Bachner Company, Inc. v. Weed

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Justia Opinion Summary

Bachner Company and Bowers Investment Company were unsuccessful bidders on a public contract proposal. They filed a claim for intentional interference with prospective economic opportunity against four individual procurement committee members. The superior court found that the bidders failed to present a genuine issue of material fact regarding the committee members' alleged bad faith conduct. The superior court then held that the committee members were protected by qualified immunity and that the lawsuit was barred by the exclusive remedy statute. The bidders thereafter appealed. Upon review, the Supreme Court concluded that the bidders indeed failed to present a genuine issue of material fact regarding the committee members' alleged bad faith. Furthermore, the exclusive remedy statute barred the bidders' suit. Accordingly, the Court affirmed the trial court's decision.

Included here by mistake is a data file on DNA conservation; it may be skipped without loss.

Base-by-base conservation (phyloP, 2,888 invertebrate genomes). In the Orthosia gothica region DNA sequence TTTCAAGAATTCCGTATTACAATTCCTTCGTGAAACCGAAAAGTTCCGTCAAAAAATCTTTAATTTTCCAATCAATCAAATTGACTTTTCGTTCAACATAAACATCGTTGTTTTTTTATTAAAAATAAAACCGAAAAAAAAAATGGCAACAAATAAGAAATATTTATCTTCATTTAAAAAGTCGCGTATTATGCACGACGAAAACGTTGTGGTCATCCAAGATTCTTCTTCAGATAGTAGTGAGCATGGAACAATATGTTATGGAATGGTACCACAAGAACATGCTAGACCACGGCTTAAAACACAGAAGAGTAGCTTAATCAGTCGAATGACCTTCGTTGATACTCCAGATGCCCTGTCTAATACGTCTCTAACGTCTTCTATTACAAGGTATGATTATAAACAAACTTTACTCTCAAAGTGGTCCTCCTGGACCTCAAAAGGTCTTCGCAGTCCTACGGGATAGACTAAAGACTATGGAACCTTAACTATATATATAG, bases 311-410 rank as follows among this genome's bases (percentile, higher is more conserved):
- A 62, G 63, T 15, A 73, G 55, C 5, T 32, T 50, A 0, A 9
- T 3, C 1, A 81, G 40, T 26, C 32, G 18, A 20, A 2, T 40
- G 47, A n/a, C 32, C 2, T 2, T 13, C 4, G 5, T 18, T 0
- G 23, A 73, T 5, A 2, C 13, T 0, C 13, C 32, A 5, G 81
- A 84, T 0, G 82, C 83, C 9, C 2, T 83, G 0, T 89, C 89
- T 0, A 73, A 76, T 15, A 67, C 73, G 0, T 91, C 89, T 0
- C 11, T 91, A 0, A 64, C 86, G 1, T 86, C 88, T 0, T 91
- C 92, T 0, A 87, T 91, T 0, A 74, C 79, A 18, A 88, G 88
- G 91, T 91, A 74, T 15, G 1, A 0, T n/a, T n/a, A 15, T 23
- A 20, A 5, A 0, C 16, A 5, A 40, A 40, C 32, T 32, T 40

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Notice: This opinion is subject to correction before publication in the P ACIFIC R EPORTER . Readers are requested to bring errors to the attention of the Clerk of the Appellate Courts, 303 K Street, Anchorage, Alaska 99501, phone (907) 264-0608, fax (907) 264-0878, email corrections@appellate.courts.state.ak.us. THE SUPREME COURT OF THE STATE OF ALASKA BACHNER COMPANY, INC. and BOWERS INVESTMENT COMPANY, Appellants, v. JAMES WEED, JURANDA FAITH MADSON a/k/a JAN MADSON, BRUCE SENKOW, AND JOHN BENNETT, Appellees. ) ) ) ) ) ) ) ) ) ) ) ) ) ) ) Supreme Court No. S-14629 Superior Court No. 4FA-04-266 CI OPINION No. 6848 December 6, 2013 Appeal from the Superior Court of the State of Alaska, Fourth Judicial District, Fairbanks, Michael McConahy, Judge. Appearances: Michael C. Kramer, Kramer and Associates, Fairbanks, for the Appellants. Janell M. Hafner, Assistant Attorney General, and Michael C. Geraghty, Attorney General, Juneau, for the Appellees. Before: Fabe, Chief Justice, Stowers, Maassen, and Bolger, Justices. [Winfree, Justice, not participating.] BOLGER, Justice. I. INTRODUCTION Unsuccessful bidders on a public contract proposal filed a claim for intentional interference with prospective economic opportunity against four individual procurement committee members. The superior court found that the bidders failed to present a genuine issue of material fact regarding the committee members alleged bad faith conduct. The superior court then held that the committee members were protected by qualified immunity and that the lawsuit was barred by the exclusive remedy statute. The court deemed the committee members prevailing parties and awarded attorney s fees to the State. The bidders appeal. We affirm. The bidders failed to present a genuine issue of material fact regarding the committee members alleged bad faith. In addition, the exclusive remedy statute bars the bidders suit. The superior court did not abuse its discretion in awarding attorney s fees to the State. II. FACTS AND PROCEEDINGS A. Facts Bachner Company and Bowers Investment Company (together, Bachner) were unsuccessful bidders on a state contract ultimately awarded to McKinley Development for an Alaska Department of Transportation office building in Fairbanks.1 The bids were scored by a procurement evaluation committee based on three criteria: (1) function, planning, and design (20 points); (2) appearance and indoor environment (ten points); and (3) public convenience (ten points). Thus the committee could award a total of 40 points. The appellees in this case Jan Madson, James Weed, John Bennett, and Bruce Senkow were members of this committee. The committee used a three-pass scoring system. In each pass, committee members scored the proposals and then discussed the reasoning behind their scores. In subsequent passes, committee members adjusted their scores based on the discussions from the previous passes. After the second pass, the committee also visited each proposed site. 1 See Weed v. Bachner Co., 230 P.3d 697, 698 (Alaska 2010). -2- 6848 Separate from the committee scoring process, a procurement officer awarded ten additional points to bidders who qualified for the Alaska Offeror s/Bidder s Preference and up to 50 additional points for the proposal s price score. The committee had no control over the Alaska preference or the price scores. The committee s scores and the procurement officer s scores were then added together, and because McKinley had the highest score, it was awarded the lease. B. Proceedings In 2002, Bachner filed bid protests alleging irregularities in the bid scoring process.2 Madson, the committee chairman, denied the protests and refused to stay the award. Bachner appealed. On appeal, a hearing officer found grave deficiencies in four of the five evaluations by procurement committee members and awarded Bachner its bid preparation costs.3 Ultimately, we affirmed the hearing officer s recommendation.4 In 2004, Bachner filed a separate suit against four procurement committee members as individuals.5 Bachner s complaint asserted a claim for intentional interference with prospective economic opportunity, alleging that the procurement committee members failed to follow the required procedure for scoring bids.6 Bachner also asserted a due process claim against state officers, alleging deprivation of the right to contract under 28 U.S.C. § 1983. The complaint alleged that: (1) Senkow and Bennett 2 Id.; State, Dep t of Admin. v. Bachner Co., 167 P.3d 58, 60 (Alaska 2007). 3 Weed, 230 P.3d at 698. 4 Bachner Co., 167 P.3d at 62. 5 Weed, 230 P.3d at 699. 6 Id. -3- 6848 acted in bad faith by considering the site location even though it was not a permissible evaluation criterion; (2) Senkow and Bennett acted in bad faith by refusing to adjust their scores when Madson advised them that they could not consider the site location; (3) Weed acted in bad faith by lowering his score of Bachner s bid because he thought other committee members were biased in favor of Bachner; and (4) Madson acted in bad faith by refusing to stay the contract award during Bachner s bid protest. The committee members moved to dismiss, arguing that: (1) Bachner s claims were barred by the exclusive remedy provisions of AS 36.30.690; (2) the committee members were entitled to absolute immunity; and (3) Bachner failed to state a § 1983 claim. The superior court dismissed Bachner s § 1983 claim for failure to state a claim, but the superior court refused to dismiss Bachner s state-law claim because it found that Bachner s allegations of bad faith, if proven, would fall outside the scope of qualified immunity.7 We granted the committee members petition for discretionary review and affirmed the superior court s holding that the committee members were entitled to qualified immunity but not absolute immunity.8 On remand, the committee members reasserted their argument that Bachner s state-law claim was barred by the exclusive remedy statute, but the superior court denied the motion, finding that the scope of the statute was co-extensive with qualified immunity. After discovery, the committee members moved for summary judgment, reasserting their exclusive remedy argument and arguing that they were protected by qualified immunity because Bachner failed to offer admissible evidence that could support an inference of bad faith. Bachner opposed and cross-moved for summary 7 Id. 8 Id. at 698-704. -4- 6848 judgment, arguing that the committee members conduct demonstrated bad faith as a matter of law. In December 2011, the superior court denied both of Bachner s motions and granted the committee members motion for summary judgment based on qualified immunity and the exclusive remedy statute. The court reasoned that Bachner presented no genuine issue of material fact and that, as a matter of law, the committee members conduct could not be considered bad faith. Thus, the court held that qualified immunity barred the suit. The court also concluded that the exclusive remedy statute barred the suit, but the court did not address whether the exclusive remedy provision extends to bad faith conduct. Bachner moved for reconsideration and moved to supplement the record with an affidavit, but the court denied both motions. The court found the committee members were the prevailing parties and awarded the State $93,871.85 in fees and costs. Bachner appeals. III. STANDARD OF REVIEW We review a grant of summary judgment de novo, reading the record in the light most favorable to the non-moving party and making all reasonable inferences in its favor. 9 Summary judgment is only appropriate when there is no genuine issue of material fact, and the moving party is entitled to judgment as a matter of law. 10 The party opposing summary judgment must set forth specific facts showing genuine issues 9 Witt v. State, Dep t of Corr., 75 P.3d 1030, 1033 (Alaska 2003) (citing Spindle v. Sisters of Providence in Wash., 61 P.3d 431, 436 (Alaska 2002)); Alaska Civil Liberties Union v. State, 122 P.3d 781, 785 (Alaska 2005) (citing City of Kodiak v. Samaniego, 83 P.3d 1077, 1082 (Alaska 2004); Powell v. Tanner, 59 P.3d 246, 248 (Alaska 2002)). 10 Alaska Civil Liberties Union, 122 P.3d at 785 (citing Odsather v. Richardson, 96 P.3d 521, 523 n.2 (Alaska 2004)). -5- 6848 and cannot rest on mere allegations; moreover, such facts must arise from admissible evidence. 11 To determine whether the nonmoving party can produce admissible evidence creating a genuine factual dispute, we will consider the affidavits, depositions, admissions, answers to interrogatories and similar material. 12 The proper interpretation of a statute presents a question of law that we review de novo, adopting the rule of law most persuasive in light of precedent, reason, and policy. 13 A trial court s award of attorney s fees is generally reviewed for abuse of discretion. 14 An abuse of discretion exists if an award is arbitrary, capricious, manifestly unreasonable, or the result of an improper motive. 15 The trial court s application of law in awarding attorney s fees is reviewed de novo.16 IV. DISCUSSION A. The Superior Court Was Not Bound By Findings From Previous Administrative Proceedings. 11 Witt, 75 P.3d at 1033 (quoting Braun v. Alaska Commercial Fishing & Agric. Bank, 816 P.2d 140, 144 (Alaska 1991); Brady v. State, 965 P.2d 1, 8 (Alaska 1998) (internal quotation marks omitted)). 12 Schug v. Moore, 233 P.3d 1114, 1116 (Alaska 2010) (quoting Charles v. Interior Reg l Hous. Auth., 55 P.3d 57, 59 (Alaska 2002)). 13 L.D.G., Inc. v. Brown, 211 P.3d 1110, 1118 (Alaska 2009). 14 Krone v. State, Dep t of Health & Soc. Servs., 222 P.3d 250, 252 (Alaska 2009) (citing Kellis v. Crites, 20 P.3d 1112, 1113 (Alaska 2001)). 15 Id. (quoting Reid v. Williams, 964 P.2d 453, 460 n.17 (Alaska 1998)). 16 Id. (citing Glamann v. Kirk, 29 P.3d 255, 259 (Alaska 2001)). -6- 6848 The superior court, citing State, Department of Health & Social Services v. Doherty,17 held that the findings from Bachner s previous administrative appeal could not be used against the committee members to create a genuine issue of material fact. On appeal, Bachner asserts that collateral estoppel should bar the committee members from challenging findings from the administrative appeal because the committee members are in privity with the State of Alaska and their legal claims are identical. The committee members respond that they are not in privity with the State. Collateral estoppel prohibits a party from relitigating an issue of fact if: (1) the party against whom the preclusion is employed was a party to or in privity with a party to the first action; (2) the issue precluded from relitigation is identical to the issue decided in the first action; (3) the issue was resolved in the first action by a final judgment on the merits; and (4) the determination of the issue was essential to the final judgment.[18] In Doherty, the element of privity was also the basis for denying collateral estoppel. Doherty involved a § 1983 claim against an Office of Children s Services social worker.19 The appellants argued that the official was in privity with OCS because: (1) the official s conduct was the central issue in the prior case; (2) the official had notice and an opportunity to be heard on the issues; (3) the official attended the trial and testified; (4) many of the prior case s factual findings were based upon evidence presented by the official; and (5) the official controlled the presentation of evidence.20 17 167 P.3d 64 (Alaska 2007). 18 Id. at 71 (quoting Powers v. United Serv. Auto. Ass n, 6 P.3d 294, 297 (Alaska 2000)). 19 Id. at 66-68. 20 Id. at 72. -7- 6848 However, in Doherty we recognized that, generally employees acting in their personal capacities are not in privity with the government and are not bound by adverse determinations against the government. 21 We explained: [A] non-party will be found to have been in privity with a party to a prior legal proceeding only if that non-party (1) substantially participated in the control of a party s presentation in the adjudication or had an opportunity to do so; (2) agreed to be bound by the adjudication between the parties; or (3) was represented by a party in a capacity such as trustee, agent, or executor. [22] We concluded that the fact that the social worker testified and presented evidence did not mean that the social worker had control over the litigation or the ability to pursue her personal interests. 23 And the social worker did not agree to be bound by the adjudication and was not represented by a party in a capacity such as trustee. 24 Thus, the social worker was not afforded a full and fair opportunity to litigate the issues of fact. 25 Here, Bachner argues that the committee members are in privity with the State because: (1) the bid protests focused on the committee members allegedly illegal actions; (2) the committee members had notice, an opportunity to be heard, and procedures protecting their interests in the administrative proceeding; (3) the Attorney General adequately represented their interests; (4) Madson defended the committee 21 Id. at 73. 22 Id. (quoting Powers, 6 P.3d at 298). 23 Id. 24 Id. 25 Id. -8- 6848 members actions during the hearing; and (5) Weed was advised to seek independent legal counsel. Bachner s arguments are very similar to the arguments in Doherty.26 Bachner attempts to distinguish Doherty on grounds that Weed was advised to seek independent counsel. But this distinction does not present a sufficient reason to deviate from the principle that committee members acting in their personal capacities are not in privity with the government. In this case, the committee members were not parties to the bid protest proceeding; they did not control the litigation; they did not agree to be bound by its outcome; and they were not represented by counsel. We conclude that the committee members were not in privity with the State for the purpose of collateral estoppel, and that the superior court was therefore not bound by findings from the administrative proceeding. B. The Committee Members Are Protected By Qualified Immunity. The procurement process requires procurement officers to exercise independent judgment and avoid conflicts of interest. Procurement officers are encouraged to utilize their knowledge and experience and to discuss bids with each other during the process. We have held that qualified immunity protects procurement officials in the exercise of these duties.27 Under a rule of qualified immunity, a public official is shielded from liability . . . when discretionary acts within the scope of the official s authority are done in good faith and are not malicious or corrupt. 28 Thus, malice, bad faith or corrupt 26 See id. at 72. 27 See Weed v. Bachner Co., 230 P.3d 697, 703-04 (Alaska 2010). 28 Id. at 700 (quoting Aspen Exploration Corp. v. Sheffield, 739 P.2d 150, 158 (Alaska 1987)). -9- 6848 motive transforms an otherwise immune act into one from which liability may ensue. 29 Qualified immunity protect[s] the honest officer who tries to do his duty, but it does not protect malicious, corrupt, and otherwise outrageous conduct. 30 When committee members raise qualified immunity as a defense and testify that they acted in good faith, the committee members are entitled to judgment as a matter of law unless the plaintiffs can present some admissible evidence that creates an issue of fact as to whether the committee members acted in bad faith or with an evil motive.31 For example, in Smith v. Stafford, we held that the plaintiff s affidavit contain[ed] assertions indicating that a genuine issue of material fact exists concerning [the defendant s] state of mind with regard to the [plaintiff s claims]. 32 The plaintiff stated that the social worker defendant falsified evidence and threatened the plaintiff.33 We held that [t]he statements in the affidavit, if true, indicate that [the social worker] may have been acting in bad faith. 34 Similarly, in J & S Services, Inc. v. Tomter, the plaintiff alleged that a procurement official, motivated by animosity against [the plaintiff] and a desire for personal financial gain, abused his position as a participant in the procurement process 29 Id. (quoting Aspen Exploration, 739 P.2d at 158). 30 Id. 31 Smith v. Stafford, 189 P.3d 1065, 1074 (Alaska 2008) (citations omitted); see Bauman v. State, Div. of Family & Youth Servs., 768 P.2d 1097, 1100 (Alaska 1989). 32 189 P.3d at 1074. 33 Id. 34 Id. at 1075. -10- 6848 to prevent [the plaintiff] from forming a contract with the state. 35 We held that the plaintiff had stated a cause of action sufficient to defeat a motion to dismiss.36 Bachner s claim for intentional interference with prospective economic opportunity alleged that the committee members acted in bad faith. In response, the committee members claimed qualified immunity and submitted affidavits stating that they acted in good faith. The superior court viewed Bachner s evidence in the light most favorable to Bachner and drew all reasonable inferences in Bachner s favor. The court found that Bachner failed to present a genuine issue of material fact and that, as a matter of law, the committee members conduct could not be considered bad faith. We address each of Bachner s arguments in turn. 1. The proximity issue The Request for Proposals (RFP) and the RFP Evaluator s Guide for this project required the committee to evaluate, among other things, public convenience, including location with other state agencies. Before the superior court, Bachner argued that Bennett and Senkow considered proximity to other state agencies in bad faith because they are both long time DOT employees who wanted a new facility as close to the DOT headquarters . . . as possible. Bachner argued that Madson told Bennett and Senkow that proximity to existing facilities was an impermissible criterion, but Bennett and Senkow ignored her and recruited Weed into their conspiracy to award the contract to McKinley. Bachner also claimed that Madson told the bidders at a pre-bid conference that proximity to the DOT site would not be considered. 35 139 P.3d 544, 551 (Alaska 2006) (citing Kelley Prop. Dev., Inc. v. Town of Lebanon, 627 A.2d 909, 910, 923 n.30 (Conn. 1993); Conway Corp. v. Constr. Eng rs, Inc., 782 S.W.2d 36, 40-41 (Ark. 1989)). 36 Id. -11- 6848 The superior court noted that location with other state agencies was a published criterion in the RFP guide and observed that all parties agreed that adherence to the written criteria in the RFP guide was important. The superior court concluded, Without some evidence suggesting the actions of the [committee] members were in fact wrongful on some level, the court cannot find bad faith. On appeal, Bachner makes the same arguments. Bachner quotes the affidavit of Tom Roberts, a realtor who attended the pre-bid conference. Roberts stated that Madson told the bidders that proximity to DOT would not be considered and that it was not a published criterion. Bachner does not appear to argue that any oral statements at the prebid conference actually modified the written terms of the RFP.37 As noted above, the RFP lists location with other state agencies as part of the public convenience factor. DOT is a state agency, and the committee members properly considered proximity to the DOT facility in the scoring process. We affirm the superior court s holding that consideration of a written RFP criterion generally cannot support an inference of bad faith. 2. The public transportation issue The RFP required all proposed buildings to have regularly scheduled bus service and a bus stop within 720 feet of a building entrance. A bid from Fountainhead Development was declared non-responsive because it included no plans to secure bus service. The McKinley proposal included a compliant bus stop, but the McKinley bus stop did not have bus service at the time of the proposal. During a committee meeting, Madson (in the presence of Bennett and Senkow and another committee member) called the Fairbanks Bus Authority and spoke 37 Cf. Neal & Co. v. Ass n of Vill. Council Presidents Reg l Hous. Auth., 895 P.2d 497, 504-05 (Alaska 1995) (oral representations at a prebid conference did not alter the written terms of a construction contract). -12- 6848 with acting Transportation Director Glenn Miller to determine whether bus service was available at the McKinley building. Miller apparently said that bus service could be provided if certain conditions were met. After that conversation, Madson advised Chief Procurement Officer Vern Jones that service was available and asked Jones if the McKinley proposal complied with the public transportation requirement. Jones confirmed that the McKinley proposal met the public transportation requirement. Madson subsequently received a letter from Transportation Director Max Lyon, stating that Fairbanks Bus Authority would make a regularly scheduled stop near the McKinley building if McKinley received the contract. Before the superior court, Bachner claimed that the committee members wrongfully determined that the McKinley proposal met the public transportation requirement. Bachner argued that Miller's affidavit established that he told the committee that bus service could be provided if certain conditions were met, whereas Madson told Jones that bus service would be provided. In response, the committee members argued that: (1) the McKinley proposal included a bus stop; (2) the Committee called Miller, who told the Committee that service could be provided; (3) Jones advised Madson that the McKinley proposal met the public transportation requirement; and (4) the committee members swore that they acted in good faith. The superior court concluded that, at best, Bachner s evidence established that the committee members incorrectly or imprecisely reported Miller s statements to Jones and incorrectly concluded that McKinley s proposal met the public transportation requirement. The superior court quoted Prentzel v. State, Department of Public Safety, where we said: [B]efore malice can become a disputed question of fact, the record must contain at least some objective evidence -13- 6848 establishing facts capable of supporting an inference of malice.[38] Citing Prentzel and Pauley v. Anchorage School District,39 the superior court explained that an incorrect or inappropriate action does not raise an inference of malice or bad faith. The court noted that these committee members took steps to do their jobs correctly, applied identical criteria to the Fountainhead Development bid, and took notes in an attempt to document their efforts. On appeal, Bachner again points to Miller s affidavit and argues that the committee members acted in bad faith when determining that the McKinley proposal complied with the bus service requirement. The committee members respond that, at best, Miller s affidavit establishes that Madson imprecisely reported the details of her conversation to Vern Jones, misunderstood the nature of the city s bus service assurances, and/or negligently failed to ensure that the McKinley proposal met the public transportation requirement of the RFP, but it does not establish that Madson acted with an evil or a corrupt motive. The committee members assert that Madson reasonably relied on the McKinley site plan proposal which showed a bus stop near the entrance to the McKinley building and a letter from Transportation Director Max Lyon to McKinley, which states: Due to the number of residents that bus stop would benefit, we would make a regular scheduled stop near your office complex. If you are successful in securing a lease with the Department of Transportation for your new building, we would place a bus stop near the entrance of the Department of Transportation and Public Facilities headquarters at 2301 Peger Road. This should meet your contractual requirements with the State and would be implemented by the occupancy date of your contract. 38 169 P.3d 573, 585 (Alaska 2007). 39 31 P.3d 1284, 1286 (Alaska 2001). -14­ 6848 (Emphasis added.) Further, Chief Procurement Officer Jones confirmed that McKinley s proposal met the requirement. Given this evidence, we agree with the superior court s conclusion that Bachner failed to present a genuine issue of material fact regarding the public transportation issue. Madson and the committee followed a fair process to determine whether the McKinley proposal satisfied the RFP. They relied on the bus stop noted in the McKinley proposal, their call to Miller at the Fairbanks North Star Borough, and their discussion with Jones. Miller disputes the details of the call, but the letter from Lyons confirms that the committee members were not acting in bad faith when they concluded that the Borough could make public transportation available. We therefore affirm the superior court s decision on the public transportation issue. 3. The bid protest/refusal to stay issue In March 2002, after consulting with Chief Procurement Officer Jones and another state employee, Madson denied Bachner s bid protests.40 On March 12, Madson refused to stay the notice of award, stating that the current lease for the DOT building would end September 30, 2002. On March 22, Madson stated that the current lease expired on September 20, 2002. Before the superior court, Bachner argued that Madson denied the bid protests in bad faith. The superior court rejected this argument, explaining that at the summary judgment stage malice cannot be a disputed question of fact, unless the record contains some objective evidence that would support an inference of malice. Bachner s argument was based principally on Madson s inconsistent statements regarding the end date of the existing lease. Madson appears to have made a mistake about the ending date for the lease when she denied a stay of the award during Bachner s bid protest appeals. But there is nothing in the record that indicates that this 40 See State, Dep t of Admin. v. Bachner Co., 167 P.3d 58, 60 (Alaska 2007). -15- 6848 mistake was made in bad faith. We therefore affirm the superior court s decision on the bid protest issue. 4. The Weed scoring issue Before the superior court, Bachner claimed that Weed acted in bad faith by lowering his score for the Bachner proposal in order to counteract Madson s overly high scores for Bachner. Furthermore, Bachner alleged that Weed told Jerry Bowers, the principal owner of Bowers Investment, that he was opposed to the Bachner proposal because if it won, Weed and his staff would have to spend the next 40 years split between the ground floor and the basement in the Bachner building. And Bachner alleged that Weed told Bowers that Bennett and Senkow had pressured him not to vote for the Bachner proposal. Weed s affidavit states that after the first round of scoring he became aware of the identity of the building described in the Bachner proposal and considered his personal knowledge of that building. Weed and Chief Procurement Officer Jones stated that the committee members may appropriately consider their personal knowledge and vary their scores between rounds. Weed argued that his score change to remedy perceived bias was a mistake in the scoring process and did not establish bad faith. The superior court concluded that Weed may have placed undue emphasis on indoor environment when Weed considered that his staff would be split between basement and ground floors for the next 40 years. The court reasoned that Weed s attempt to correct the perceived bias of other committee members was a misunderstanding of his role in the procurement process. The court compared the facts to J & S Services, Inc. v. Tomter41 and concluded that the factual allegations did not support an inference that Weed acted in bad faith. 41 139 P.3d 544, 548 (Alaska 2006). -16- 6848 A claim of unfair scoring of a public bid proposal does not show bad faith unless the misconduct is motivated by malice or personal interests.42 Bower s affidavit suggests that Weed shuffled his scores to offset what he perceived to be Madson s unfair favoritism toward the Bachner proposal, and that Weed was possibly motivated to avoid getting poor office space for his staff in the Bachner building. But Weed s motivation to get the best office space was a public purpose, not a bad faith attempt to pursue his personal interests. We therefore affirm the superior court s decision on the Weed scoring issue. C. The Committee Members Are Also Protected By The Exclusive Remedy Statute. The exclusive remedy state statute provides: Notwithstanding AS 44.77 or other law to the contrary, AS 36.30.560 - 36.30.699 and regulations adopted under those sections provide the exclusive procedure for asserting a claim against an agency arising in relation to a procurement under this chapter. 43 In Weed v. Bachner Co., Justice Fabe relied on this statute in her concurring opinion, explaining, [c]laims against procurement committee members in their individual capacity for performing usual and proper duties might fairly be characterized as claims against an agency even where bad faith is alleged; they would thus be barred by the exclusive remedy provision. 44 The superior court found that because Bachner had not presented a genuine issue of material fact about bad faith and because the alleged conduct occurred within the scope of the committee s official duties, the exclusive remedy provision barred Bachner s claims. In this case, all of the committee members were acting within the scope of their duties to review the RFP responses. Even Weed s decision to shuffle his scores 42 See id. at 545. 43 AS 36.30.690 (emphasis added). 44 230 P.3d 697, 704 (Alaska 2010) (Fabe, J., concurring). -17­ 6848 was related to his official responsibility to identify the best proposal and not by any personal motive or advantage. And as we explained above, Bachner presented no genuine issue of material fact regarding bad faith acts by the committee members. We therefore do not have occasion to consider whether the exclusive remedy provision bars suits against individual committee members for bad faith acts done within the course and scope of official duties.45 However, we hold that suits against individual procurement officers for acts within the course and scope of their official duties can fairly be characterized as claims against an agency. In this case, there is no dispute that the committee members acted within the course and scope of their official duties. Therefore, we affirm the superior court s holding that the exclusive remedy provision bars Bachner s suit. D. The Superior Court Did Not Abuse Its Discretion By Denying The Motion For Reconsideration. After the superior court s grant of summary judgment, Bachner moved for reconsideration and asked the court to consider Jerry Bower s December 30, 2011 supplemental affidavit. Citing Civil Rule 77(k) and Katz v. Murphy,46 the superior court reasoned that the Rule does not allow the moving party to raise new grounds as a basis for reconsideration and denied both motions. On appeal, Bachner argues that the superior court erred by refusing to consider Bowers s supplemental affidavit because the superior court s initial decision invented a new legal test by requiring affirmative proof of targeted animosity rather than 45 The committee members argue that a finding of bad faith is not dispositive of a course and scope determination. They argue that even if an official acts in bad faith, the exclusive remedy provision bars bad faith claims against the official so long as the official acts within the course and scope of official duties. 46 165 P.3d 649, 661 (Alaska 2007). -18- 6848 inferential proof. Bachner claims that Bowers s affidavit could have met the new legal test. The committee members argue that the superior court did not abuse its discretion in refusing to consider Bowers s affidavit because it is hearsay, in that it recites excerpts of an informal interview with a witness, John Burns. The committee members also argue that the affidavit was untimely because it was signed the day after the court issued its summary judgment order. In the alternative, the committee members argue that any error was harmless because Bowers s affidavit would not have changed the outcome. Bachner s claims that the superior court enunciated a new standard of targeted animosity for qualified immunity is incorrect. The superior court described bad faith variously as targeted animosity, malice, corruption, and evil motive. In J & S Services, we described bad faith as open animosity toward the bidder.47 Targeted animosity is synonymous with this characterization. Thus, targeted animosity is not a new statement of the bad faith mental state required to defeat qualified immunity. Generally, a motion for reconsideration cannot be based on new information or arguments.48 The supplemental affidavit from Jerry Bowers was new information that could have been submitted previously. Where a party has sufficient opportunity to introduce evidence but waits until after the close of evidence, a superior court does not abuse its discretion in refusing to consider the evidence. The court did not commit an 47 139 P.3d 544, 550-51 (Alaska 2006). 48 Alaska R. Civ. P. 77(k); see also Katz,165 P.3d at 661. -19­ 6848 abuse of discretion by applying the normal rule that this untimely information should not be considered.49 E. The Superior Court Did Not Abuse Its Discretion In Awarding Attorney s Fees. The court found the committee members were the prevailing parties and awarded the State $93,871.85 in fees and costs under Alaska Civil Rules 79 and 82. Bachner argues that the superior court should not have awarded fees because the committee members were represented by State attorneys and did not personally incur any legal costs. Bachner claims that the purpose of Rule 82 is to partially compensate a successful litigant for actual fees incurred. This is incorrect. The purpose of Rule 82 is to afford reasonable partial compensation for attorney s fees to the winning civil litigant. 50 The Rule does not preclude a court from [awarding] fees greater than those agreed to by an attorney charging no fees or lower than usual fees. 51 Thus, the Rule does not limit awards to actual fees incurred as Bachner argues.52 And contrary to 49 See Yang v. Yoo, 812 P.2d 210, 217 (Alaska 1991) (citing Hutchins v. Schwartz, 724 P.2d 1194, 1197 (Alaska 1986)); see also State, Dep t of Natural Res. v. Transamerica Premier Ins. Co., 856 P.2d 766, 776 (Alaska 1993) (striking down post­ trial affidavit). Cf. Totem Marine Tug & Barge, Inc. v. Alyeska Pipeline Serv. Co., 584 P.2d 15, 20 (Alaska 1978) (holding that superior court erred by refusing to consider deposition where parties frequently referred to it, but failed to formally move to publish the deposition). 50 Municipality of Anchorage v. Gentile, 922 P.2d 248, 264 (Alaska 1996) (quoting Wise Mech. Contractors v. Bignell, 718 P.2d 971, 973 (Alaska 1986)). 51 Id. at 264 n.22 (citation omitted). 52 Further, the committee members correctly point out that adopting Bachner s proposed rule (that the State can never recover funds when it indemnifies its committee members) would allow litigants to file frivolous suits against committee members in their official capacity, thereby forcing the State to expend resources with no hope of compensation. -20- 6848 Bachner s assertions, the amended final judgment nowhere names the State as a party. Instead the court made the fees payable to the State. Fees are properly payable to the State when it expends resources defending its committee members.53 Bachner also argues that fees should not have been awarded because the State acted as in-house counsel. In response, the committee members correctly note that attorney s fees can be awarded for work performed by Attorney General s Office staff acting as in-house counsel.54 Even though the committee members were not in privity with the State for the purpose of collateral estoppel, the question of attorney s fees is a separate one. Because State attorneys defended the committee members in their individual capacities, it is proper to make any fee award payable directly to the State. Finally, Bachner argues that it is a public interest litigant and therefore protected from adverse fee awards. Again, the committee members correctly note that, even if public interest litigants are protected from adverse fee awards under AS 09.60.010(b)(3)(I), Bachner cannot be considered a public interest litigant due to its significant financial interest in this case. We therefore affirm the superior court s fee award. V. CONCLUSION Bachner failed to present a genuine issue of material fact that the committee acted in bad faith, and we conclude that the exclusive remedy statute bars Bachner s 53 See Alpine Indus., Inc. v. Feyk, 22 P.3d 445, 447, 450 (Alaska 2001) (affirming superior court s award of attorney s fees to the State for cost of defending official). 54 Greater Anchorage Area Borough v. Sisters of Charity of House of Providence, 573 P.2d 862, 863 (Alaska 1978) ( Nothing in [Cont l Ins. Co. v. U.S. Fid. & Guar. Co., 552 P.2d 1122, 1128 (Alaska 1976)] was intended to alter our longstanding practice of awarding attorney s fees to public entities who litigate chiefly, and often entirely, through in-house counsel. ). -21- 6848 claim. For these reasons, we AFFIRM the superior court s grant of summary judgment in favor of all committee members. We also affirm the superior court s fee award. -22- 6848